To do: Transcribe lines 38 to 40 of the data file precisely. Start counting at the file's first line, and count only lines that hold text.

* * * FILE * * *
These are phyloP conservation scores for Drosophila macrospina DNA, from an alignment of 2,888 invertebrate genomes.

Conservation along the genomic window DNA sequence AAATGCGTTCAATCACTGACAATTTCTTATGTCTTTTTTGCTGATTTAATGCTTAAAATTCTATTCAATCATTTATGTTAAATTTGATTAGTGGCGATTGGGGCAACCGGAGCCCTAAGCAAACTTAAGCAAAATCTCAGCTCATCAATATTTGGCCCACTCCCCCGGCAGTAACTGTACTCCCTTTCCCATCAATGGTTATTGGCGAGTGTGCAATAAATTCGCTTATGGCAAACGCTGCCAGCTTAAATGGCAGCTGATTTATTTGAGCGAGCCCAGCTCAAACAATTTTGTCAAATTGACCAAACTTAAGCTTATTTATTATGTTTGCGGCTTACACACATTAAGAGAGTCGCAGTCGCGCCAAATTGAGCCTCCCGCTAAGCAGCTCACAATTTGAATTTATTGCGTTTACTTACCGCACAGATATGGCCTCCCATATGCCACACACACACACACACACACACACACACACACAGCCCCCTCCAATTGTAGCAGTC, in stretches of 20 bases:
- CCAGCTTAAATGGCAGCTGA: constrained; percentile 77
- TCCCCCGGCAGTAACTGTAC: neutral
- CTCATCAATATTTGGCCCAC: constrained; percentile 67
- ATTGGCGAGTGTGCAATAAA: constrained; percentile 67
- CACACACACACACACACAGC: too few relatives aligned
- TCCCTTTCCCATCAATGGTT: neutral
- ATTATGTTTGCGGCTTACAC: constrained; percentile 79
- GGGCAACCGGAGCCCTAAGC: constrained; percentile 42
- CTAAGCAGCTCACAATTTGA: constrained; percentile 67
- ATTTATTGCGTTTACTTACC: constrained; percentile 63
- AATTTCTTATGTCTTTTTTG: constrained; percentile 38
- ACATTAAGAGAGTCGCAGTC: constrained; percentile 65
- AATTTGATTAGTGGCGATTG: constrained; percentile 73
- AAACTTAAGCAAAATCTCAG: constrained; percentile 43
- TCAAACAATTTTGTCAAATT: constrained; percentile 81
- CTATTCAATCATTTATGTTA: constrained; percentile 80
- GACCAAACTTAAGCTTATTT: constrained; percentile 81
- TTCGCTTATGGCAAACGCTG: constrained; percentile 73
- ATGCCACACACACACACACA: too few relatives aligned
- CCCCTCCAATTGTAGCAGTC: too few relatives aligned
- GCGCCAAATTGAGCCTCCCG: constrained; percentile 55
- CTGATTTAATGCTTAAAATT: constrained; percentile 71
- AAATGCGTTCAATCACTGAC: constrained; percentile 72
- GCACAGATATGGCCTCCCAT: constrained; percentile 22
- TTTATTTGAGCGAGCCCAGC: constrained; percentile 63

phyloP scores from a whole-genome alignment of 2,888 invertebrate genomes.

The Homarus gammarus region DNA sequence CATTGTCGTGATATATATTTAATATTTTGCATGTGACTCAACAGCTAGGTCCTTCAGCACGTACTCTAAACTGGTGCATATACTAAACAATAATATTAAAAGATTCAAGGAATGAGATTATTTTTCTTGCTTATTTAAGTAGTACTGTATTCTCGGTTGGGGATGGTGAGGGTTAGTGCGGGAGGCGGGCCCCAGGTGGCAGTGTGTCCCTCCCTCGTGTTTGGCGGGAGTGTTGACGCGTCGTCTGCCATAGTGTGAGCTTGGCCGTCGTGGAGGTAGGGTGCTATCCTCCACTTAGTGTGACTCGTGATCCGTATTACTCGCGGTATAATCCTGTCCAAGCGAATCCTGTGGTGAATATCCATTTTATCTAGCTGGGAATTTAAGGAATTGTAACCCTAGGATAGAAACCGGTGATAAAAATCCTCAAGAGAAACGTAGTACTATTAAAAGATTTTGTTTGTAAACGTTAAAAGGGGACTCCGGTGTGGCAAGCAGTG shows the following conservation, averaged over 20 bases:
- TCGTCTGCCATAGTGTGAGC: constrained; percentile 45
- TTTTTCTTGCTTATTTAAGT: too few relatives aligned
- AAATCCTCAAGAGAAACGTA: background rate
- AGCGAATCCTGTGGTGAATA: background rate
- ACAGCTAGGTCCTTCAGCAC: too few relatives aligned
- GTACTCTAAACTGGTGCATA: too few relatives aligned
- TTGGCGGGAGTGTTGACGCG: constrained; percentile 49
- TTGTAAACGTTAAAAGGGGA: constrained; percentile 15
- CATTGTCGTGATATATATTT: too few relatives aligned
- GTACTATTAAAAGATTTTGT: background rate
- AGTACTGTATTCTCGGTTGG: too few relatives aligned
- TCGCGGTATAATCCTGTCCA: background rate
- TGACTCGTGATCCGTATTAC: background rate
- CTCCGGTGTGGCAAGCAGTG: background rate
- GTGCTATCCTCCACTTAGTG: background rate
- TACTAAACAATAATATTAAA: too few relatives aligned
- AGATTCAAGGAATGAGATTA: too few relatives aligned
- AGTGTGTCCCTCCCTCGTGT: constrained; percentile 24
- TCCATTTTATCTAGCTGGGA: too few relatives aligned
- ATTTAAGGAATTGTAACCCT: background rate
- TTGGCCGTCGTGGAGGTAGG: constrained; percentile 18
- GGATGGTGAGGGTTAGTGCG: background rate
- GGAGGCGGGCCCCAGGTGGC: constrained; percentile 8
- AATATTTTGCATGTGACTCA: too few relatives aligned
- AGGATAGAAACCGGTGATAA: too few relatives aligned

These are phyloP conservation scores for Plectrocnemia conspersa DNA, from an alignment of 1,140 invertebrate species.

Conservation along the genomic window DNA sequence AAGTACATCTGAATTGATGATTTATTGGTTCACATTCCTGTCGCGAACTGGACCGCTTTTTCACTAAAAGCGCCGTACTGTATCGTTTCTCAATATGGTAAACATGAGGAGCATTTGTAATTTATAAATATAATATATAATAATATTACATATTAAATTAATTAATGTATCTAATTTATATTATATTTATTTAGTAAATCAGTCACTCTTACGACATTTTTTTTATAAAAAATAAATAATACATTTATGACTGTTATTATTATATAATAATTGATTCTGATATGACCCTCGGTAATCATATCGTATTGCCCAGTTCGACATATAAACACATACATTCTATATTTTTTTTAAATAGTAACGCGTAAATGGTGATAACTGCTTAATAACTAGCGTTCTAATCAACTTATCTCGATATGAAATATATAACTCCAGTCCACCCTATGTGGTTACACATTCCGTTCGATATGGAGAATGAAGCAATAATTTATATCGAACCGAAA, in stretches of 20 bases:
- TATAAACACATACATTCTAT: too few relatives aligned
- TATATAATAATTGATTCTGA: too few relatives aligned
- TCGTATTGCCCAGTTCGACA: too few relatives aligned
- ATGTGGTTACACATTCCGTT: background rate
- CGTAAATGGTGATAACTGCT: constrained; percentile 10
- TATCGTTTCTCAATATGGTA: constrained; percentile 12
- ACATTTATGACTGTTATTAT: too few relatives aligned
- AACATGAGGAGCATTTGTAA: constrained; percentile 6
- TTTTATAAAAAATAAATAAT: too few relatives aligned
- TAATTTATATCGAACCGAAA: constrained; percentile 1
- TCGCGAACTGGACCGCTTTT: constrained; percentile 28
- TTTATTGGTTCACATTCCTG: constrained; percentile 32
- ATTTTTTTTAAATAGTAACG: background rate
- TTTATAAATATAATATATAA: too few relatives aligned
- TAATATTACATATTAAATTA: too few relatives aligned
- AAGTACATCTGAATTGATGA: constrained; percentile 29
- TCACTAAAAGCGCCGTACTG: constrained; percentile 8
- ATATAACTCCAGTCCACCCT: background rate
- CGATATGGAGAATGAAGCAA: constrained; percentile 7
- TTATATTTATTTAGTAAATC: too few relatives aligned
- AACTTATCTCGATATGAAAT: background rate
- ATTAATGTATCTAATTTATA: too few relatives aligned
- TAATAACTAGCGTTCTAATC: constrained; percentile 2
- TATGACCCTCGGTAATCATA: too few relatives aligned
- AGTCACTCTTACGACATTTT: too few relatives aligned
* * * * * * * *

- CATTGTCGTGATATATATTT: too few relatives aligned
- GTACTATTAAAAGATTTTGT: background rate
- AGTACTGTATTCTCGGTTGG: too few relatives aligned